I recommend the writings of Egyptologist David Rohl, and specifically with regards to this page, “From Eden to Exile”, chapter 15. Unfortunately it’s only available in hard copy. Rohl’s “New Chronology” of Egyptian history perfectly explains the linkage between David’s psalm and Akhenaten’s hymn by removing the centuries in time that separated the two men. Rohl’s NC is not yet widely accepted, but I believe it will be. It’s certainly worth consideration by a group such as this.

    • Great recommendation! Thanks! I’ll have to check it out. (Sorry for the late response.)

    • Ummm… Rohl’s new chronology absolutely won’t be accepted by academia, ever, because it’s demonstrably wrong. Even if you ignore radiocarbon dating, thermoluminescence dating, pottery shared analysis, the various kings lists etc. There are hundreds of written correspondences between Egyptian Pharaohs and various known rulers throughout antiquity which tie people together chronologically. The current dating models harmonize all of these synchronism and can only be shifted a few years here and there (not by a century or more like Rohl proposes). There’s a reason why no one in academia takes Rohl seriously. He’s a fringe egyptologist practicing pseudo-history. Save your money and buy a real text book.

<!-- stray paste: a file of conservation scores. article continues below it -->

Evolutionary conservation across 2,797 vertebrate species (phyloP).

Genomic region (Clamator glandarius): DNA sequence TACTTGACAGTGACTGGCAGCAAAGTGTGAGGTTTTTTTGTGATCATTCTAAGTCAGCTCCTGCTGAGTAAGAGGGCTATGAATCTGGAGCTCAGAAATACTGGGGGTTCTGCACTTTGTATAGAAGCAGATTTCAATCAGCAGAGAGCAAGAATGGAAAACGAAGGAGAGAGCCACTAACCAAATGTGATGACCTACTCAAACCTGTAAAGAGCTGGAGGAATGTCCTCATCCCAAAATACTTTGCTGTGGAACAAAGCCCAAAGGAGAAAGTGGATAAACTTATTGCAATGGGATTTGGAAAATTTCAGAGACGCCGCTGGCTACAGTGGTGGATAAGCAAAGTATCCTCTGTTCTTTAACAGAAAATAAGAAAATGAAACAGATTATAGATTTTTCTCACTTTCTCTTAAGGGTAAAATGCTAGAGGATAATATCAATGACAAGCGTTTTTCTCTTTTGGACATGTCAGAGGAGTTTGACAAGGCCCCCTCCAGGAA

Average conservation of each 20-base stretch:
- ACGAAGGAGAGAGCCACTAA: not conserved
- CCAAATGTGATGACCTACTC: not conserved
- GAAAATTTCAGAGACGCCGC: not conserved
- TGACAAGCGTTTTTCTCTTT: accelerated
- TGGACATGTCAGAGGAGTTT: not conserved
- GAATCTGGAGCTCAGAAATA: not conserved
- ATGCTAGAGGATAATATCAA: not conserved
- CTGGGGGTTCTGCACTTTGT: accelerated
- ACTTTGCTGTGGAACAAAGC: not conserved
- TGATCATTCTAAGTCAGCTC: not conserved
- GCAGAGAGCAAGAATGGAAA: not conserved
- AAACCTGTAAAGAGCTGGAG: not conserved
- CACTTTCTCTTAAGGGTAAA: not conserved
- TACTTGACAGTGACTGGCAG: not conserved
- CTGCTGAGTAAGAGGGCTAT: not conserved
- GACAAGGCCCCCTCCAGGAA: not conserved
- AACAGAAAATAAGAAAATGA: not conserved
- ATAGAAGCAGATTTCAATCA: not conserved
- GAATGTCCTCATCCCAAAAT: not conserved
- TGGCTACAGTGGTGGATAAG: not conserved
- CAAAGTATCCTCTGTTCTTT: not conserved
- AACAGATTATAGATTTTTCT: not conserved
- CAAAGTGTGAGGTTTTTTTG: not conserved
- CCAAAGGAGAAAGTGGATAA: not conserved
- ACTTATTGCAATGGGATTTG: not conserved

• Tella Truffe says:

      It shows similarity because every lie contains some truth. The bible was written from the stealing of Ancient text! Akhnetan…book of the dead…142 laws of MAAT. THEY simply hate all the lies and always taking credit for “People of colors work”. People of colors are the originators…. The other are the emulative imitators…. Throughout entire HISTORY..SAD

  2. Paul says:

    Great recommendation regarding David Rohl’s work. He has it figured out. Akhenaten and David were contemporaries. The truth of his theories will surely be accepted in time.

  3. Yahul Wagoni says:

    The new chronology puts Ahknaten before Moses. When Moses was still a prince in Egypt, did he meet up with one of the hidden priests of the now forbidden monotheistic god? Endless speculation

    • Maher Sabry says:

      Mosses is a mythical character based on the story of king Sargon the Great, the founder of the Akkadian Empire in Mesopotamia. There are no archaeological evidences that lead us to believe that Joseph and the Hebrews settled in Egypt nor the exodus of Mosses and his people from there. The majority of the stories in the Bible are based on previous myths from Mesopotamia, Canaan, Persia and Egypt.